The Van Gogh Museum has two paintings and two watercolours by Théophile de Bock (1851–1904) in its collection. He probably made them in the vicinity of The Hague, where he lived from 1869 to 1887. In 1880, De Bock visited Paris, where he occasionally saw Theo van Gogh (1857–1891). On 5 July 1880, Theo’s mother wrote to him: ‘It’s nice that until October you’ve got a good friend in Mr de Bock and then Rappart [sic].’ De Bock first exhibited a painting at the Paris Salon that year, and he probably wished to see it with his own eyes. It is likely that the four works by De Bock entered Theo’s collection, either as gifts or purchases, around this time and that they can also be dated to this period. It was at this time, too, that De Bock bought drawings or etchings by Jean-François Millet (1814–1875) from Theo at Goupil’s Paris branch. It is not known why precisely these paintings and watercolours by De Bock ended up in Theo’s collection. The only thing that can be said is that these four landscapes are representative of his oeuvre: they are all in vertical format and display a low horizon that provides ample space for a dynamic, cloudy sky, while the bodies of water and the reflections on them, the winding paths and the recognizable tree species are also recurring elements in De Bock’s compositions.
Working in a tradition
De Bock may be counted among the third generation of artists of the Hague School. Over the years he received instruction from various predecessors, among them Jan Hendrik Weissenbruch (1824–1903) as well as Jacob (1837–1899) and Willem Maris (1844–1910), the latter of whom became a friend and collaborator. Willem Maris frequently painted the animals and sometimes the people in De Bock’s landscapes. The French painters of Barbizon were also important examples for De Bock. It is highly likely that, while staying in Paris in 1880, he also visited the painters’ colony in the Forest of Fontainebleau, to the south-east of the city. After returning to the Netherlands, he exhibited two paintings of the landscape around Fontainebleau and Paris at the Tentoonstelling van Levende Meesters (Exhibition of Living Masters) in 1881. Moreover, he copied work by Jean Baptiste Camille Corot (1796–1875). De Bock’s compositions often contain recognizable features of Corot’s style, such as the use of colour and manner of painting, as seen for example in Trees by the Water.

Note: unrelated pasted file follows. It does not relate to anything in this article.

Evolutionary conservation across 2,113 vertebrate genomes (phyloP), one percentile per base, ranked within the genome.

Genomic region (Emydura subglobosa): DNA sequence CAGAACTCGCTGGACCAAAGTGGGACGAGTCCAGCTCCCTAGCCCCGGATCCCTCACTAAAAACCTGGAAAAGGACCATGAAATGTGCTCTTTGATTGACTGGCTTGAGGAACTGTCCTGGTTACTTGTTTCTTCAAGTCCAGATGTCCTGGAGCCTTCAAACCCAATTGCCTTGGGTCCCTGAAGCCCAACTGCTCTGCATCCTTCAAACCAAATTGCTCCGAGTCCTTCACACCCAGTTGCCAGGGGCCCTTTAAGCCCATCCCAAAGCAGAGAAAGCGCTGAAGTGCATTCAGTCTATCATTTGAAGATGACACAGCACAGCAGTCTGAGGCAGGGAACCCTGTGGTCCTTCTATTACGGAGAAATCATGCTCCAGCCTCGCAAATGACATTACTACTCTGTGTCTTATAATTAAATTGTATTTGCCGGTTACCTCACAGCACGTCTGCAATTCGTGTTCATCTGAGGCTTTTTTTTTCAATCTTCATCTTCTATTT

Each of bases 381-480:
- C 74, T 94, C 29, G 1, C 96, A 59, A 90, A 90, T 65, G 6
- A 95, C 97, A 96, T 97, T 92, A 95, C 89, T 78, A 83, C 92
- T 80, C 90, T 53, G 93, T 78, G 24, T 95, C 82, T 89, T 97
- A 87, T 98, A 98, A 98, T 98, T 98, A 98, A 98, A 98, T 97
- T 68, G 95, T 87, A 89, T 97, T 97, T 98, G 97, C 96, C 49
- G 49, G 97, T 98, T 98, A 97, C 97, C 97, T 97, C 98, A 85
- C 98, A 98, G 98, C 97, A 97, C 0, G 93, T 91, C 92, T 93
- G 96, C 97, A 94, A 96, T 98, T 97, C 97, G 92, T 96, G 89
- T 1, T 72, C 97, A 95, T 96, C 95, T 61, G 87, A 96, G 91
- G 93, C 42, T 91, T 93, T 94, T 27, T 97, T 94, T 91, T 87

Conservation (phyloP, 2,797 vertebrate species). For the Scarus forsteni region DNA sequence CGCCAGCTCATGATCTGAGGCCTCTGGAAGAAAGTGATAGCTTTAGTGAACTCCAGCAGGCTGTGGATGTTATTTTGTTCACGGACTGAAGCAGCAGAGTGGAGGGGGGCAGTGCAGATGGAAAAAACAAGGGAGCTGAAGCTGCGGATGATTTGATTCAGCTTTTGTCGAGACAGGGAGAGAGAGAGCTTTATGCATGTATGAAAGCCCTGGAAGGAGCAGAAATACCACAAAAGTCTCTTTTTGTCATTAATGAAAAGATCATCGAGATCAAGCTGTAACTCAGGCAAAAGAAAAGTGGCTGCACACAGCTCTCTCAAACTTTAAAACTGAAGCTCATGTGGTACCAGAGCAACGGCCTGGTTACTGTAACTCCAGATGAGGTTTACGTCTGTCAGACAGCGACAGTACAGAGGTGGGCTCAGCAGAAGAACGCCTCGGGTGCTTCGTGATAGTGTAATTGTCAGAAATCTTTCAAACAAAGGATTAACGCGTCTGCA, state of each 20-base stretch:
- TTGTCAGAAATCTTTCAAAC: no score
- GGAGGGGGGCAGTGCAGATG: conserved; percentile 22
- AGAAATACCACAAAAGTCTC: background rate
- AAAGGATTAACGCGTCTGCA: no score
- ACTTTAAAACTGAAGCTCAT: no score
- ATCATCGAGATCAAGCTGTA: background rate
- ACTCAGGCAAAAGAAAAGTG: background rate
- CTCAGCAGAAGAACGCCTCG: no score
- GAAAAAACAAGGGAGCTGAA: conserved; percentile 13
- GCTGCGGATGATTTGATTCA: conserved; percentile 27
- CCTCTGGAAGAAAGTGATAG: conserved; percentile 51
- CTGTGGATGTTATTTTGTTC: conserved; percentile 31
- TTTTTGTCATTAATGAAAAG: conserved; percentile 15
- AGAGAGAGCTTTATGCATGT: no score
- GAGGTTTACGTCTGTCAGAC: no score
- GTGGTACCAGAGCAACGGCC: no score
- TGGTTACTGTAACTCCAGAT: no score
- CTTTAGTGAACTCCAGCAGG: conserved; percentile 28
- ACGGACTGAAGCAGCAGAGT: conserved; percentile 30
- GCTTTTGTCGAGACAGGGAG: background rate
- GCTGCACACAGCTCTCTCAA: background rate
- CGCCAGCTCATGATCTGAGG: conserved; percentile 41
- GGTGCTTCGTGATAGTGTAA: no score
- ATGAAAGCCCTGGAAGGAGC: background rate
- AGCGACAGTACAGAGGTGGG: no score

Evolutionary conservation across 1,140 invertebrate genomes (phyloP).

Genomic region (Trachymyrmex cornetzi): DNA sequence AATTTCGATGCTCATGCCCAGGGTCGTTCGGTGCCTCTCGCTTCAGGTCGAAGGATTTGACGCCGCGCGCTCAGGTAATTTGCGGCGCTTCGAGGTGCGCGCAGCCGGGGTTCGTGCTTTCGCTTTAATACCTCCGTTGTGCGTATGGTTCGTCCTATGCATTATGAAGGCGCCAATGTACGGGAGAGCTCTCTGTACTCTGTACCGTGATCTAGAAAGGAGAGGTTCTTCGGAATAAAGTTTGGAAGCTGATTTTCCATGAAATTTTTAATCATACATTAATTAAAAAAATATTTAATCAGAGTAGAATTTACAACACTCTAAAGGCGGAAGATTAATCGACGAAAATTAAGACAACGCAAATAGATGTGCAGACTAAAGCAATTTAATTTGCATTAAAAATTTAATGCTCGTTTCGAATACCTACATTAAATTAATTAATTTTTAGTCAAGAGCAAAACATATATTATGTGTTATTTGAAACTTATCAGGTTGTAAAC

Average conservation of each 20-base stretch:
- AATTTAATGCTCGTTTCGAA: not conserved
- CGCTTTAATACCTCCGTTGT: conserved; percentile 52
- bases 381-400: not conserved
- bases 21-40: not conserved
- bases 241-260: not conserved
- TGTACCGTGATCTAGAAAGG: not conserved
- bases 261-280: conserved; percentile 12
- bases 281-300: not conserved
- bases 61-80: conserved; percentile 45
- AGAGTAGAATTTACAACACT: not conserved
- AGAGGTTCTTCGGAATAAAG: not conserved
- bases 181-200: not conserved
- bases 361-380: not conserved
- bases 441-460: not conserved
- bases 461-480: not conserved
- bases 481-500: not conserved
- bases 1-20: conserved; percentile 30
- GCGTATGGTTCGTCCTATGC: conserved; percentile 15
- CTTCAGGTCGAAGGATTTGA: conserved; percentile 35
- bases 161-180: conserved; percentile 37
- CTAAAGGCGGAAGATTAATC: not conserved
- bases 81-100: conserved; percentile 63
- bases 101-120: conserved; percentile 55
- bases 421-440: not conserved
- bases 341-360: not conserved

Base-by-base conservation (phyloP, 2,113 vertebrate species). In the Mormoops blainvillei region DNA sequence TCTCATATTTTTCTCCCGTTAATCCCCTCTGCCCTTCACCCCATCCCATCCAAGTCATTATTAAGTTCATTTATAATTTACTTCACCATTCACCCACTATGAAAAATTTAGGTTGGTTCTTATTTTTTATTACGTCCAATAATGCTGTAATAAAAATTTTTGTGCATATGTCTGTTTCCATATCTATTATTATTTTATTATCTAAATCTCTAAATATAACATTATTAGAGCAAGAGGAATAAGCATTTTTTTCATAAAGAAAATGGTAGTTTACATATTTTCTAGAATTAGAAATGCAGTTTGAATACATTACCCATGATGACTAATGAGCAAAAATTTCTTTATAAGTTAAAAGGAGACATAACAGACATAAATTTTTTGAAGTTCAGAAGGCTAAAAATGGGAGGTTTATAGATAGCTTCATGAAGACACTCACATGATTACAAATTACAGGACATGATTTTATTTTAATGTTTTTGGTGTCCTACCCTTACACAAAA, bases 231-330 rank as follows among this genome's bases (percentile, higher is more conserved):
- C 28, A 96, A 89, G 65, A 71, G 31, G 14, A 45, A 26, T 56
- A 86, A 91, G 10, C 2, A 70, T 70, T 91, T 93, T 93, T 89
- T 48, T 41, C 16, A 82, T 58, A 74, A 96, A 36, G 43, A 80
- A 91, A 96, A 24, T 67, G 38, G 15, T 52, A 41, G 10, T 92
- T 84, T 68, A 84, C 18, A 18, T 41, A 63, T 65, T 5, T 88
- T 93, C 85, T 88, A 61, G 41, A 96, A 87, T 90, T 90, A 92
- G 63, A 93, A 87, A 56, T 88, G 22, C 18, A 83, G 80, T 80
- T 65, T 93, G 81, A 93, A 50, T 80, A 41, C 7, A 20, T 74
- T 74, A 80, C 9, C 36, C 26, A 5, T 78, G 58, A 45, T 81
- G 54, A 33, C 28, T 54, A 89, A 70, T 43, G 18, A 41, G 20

De Bock was known to be especially fond of trees; he even went so far as to give pet names to some of the trees in his immediate surroundings. This predilection did not result in precise depiction, however. The foliage of De Bock’s trees is characterized – as it is in the work of Corot – by a certain woolliness. De Bock articulated the essence of his own notion of style and that of many artists in his circle in a discussion of a ‘tree painting’: ‘Finishing this piece I understand as imbuing it with atmosphere – indeed, it has happened to me that I made the foliage too precise, then it became stiff, coldly executed, and without any fascination. The concern of wanting to make something complete then deteriorates into component parts – and harms the whole.’ In his view – which was in keeping with the ideas of the Hague School – a general impression of nature was the best strategy for capturing a fleeting, personal perception of the ambience.
The four works in the family collection
The trees in the painting Trees by the Water were not worked out in much detail either, but nonetheless they clearly display the characteristics of pollard willows and birches. The work is painted in shades of green, blue and white. Barely visible on the path between the trees is a woman wearing blue and grey clothing and a white cap on her head.
A similarly clothed woman is depicted in the watercolour Standing Figure in a Landscape with Trees. She stands at the crossing of two diagonal lines in a landscape that is closed off on the right by tall trees. By inserting such figures, De Bock emphasized the proportions within a landscape. The drawing was probably exposed to too much light, making it impossible to determine the original appearance of the highly discoloured sky passage. In the three other works in the collection, however, the sky is full of contrast and contributes greatly to the lively impression of the landscape.
The painting Lake with a Boat was executed in a palette similar to that of Trees by the Water and on a canvas of the same format – a standard paysage 10. The way in which the paint was applied is also very similar. The surface of water in the foreground and the reflections on it were painted with a few loose but unerring brushstrokes.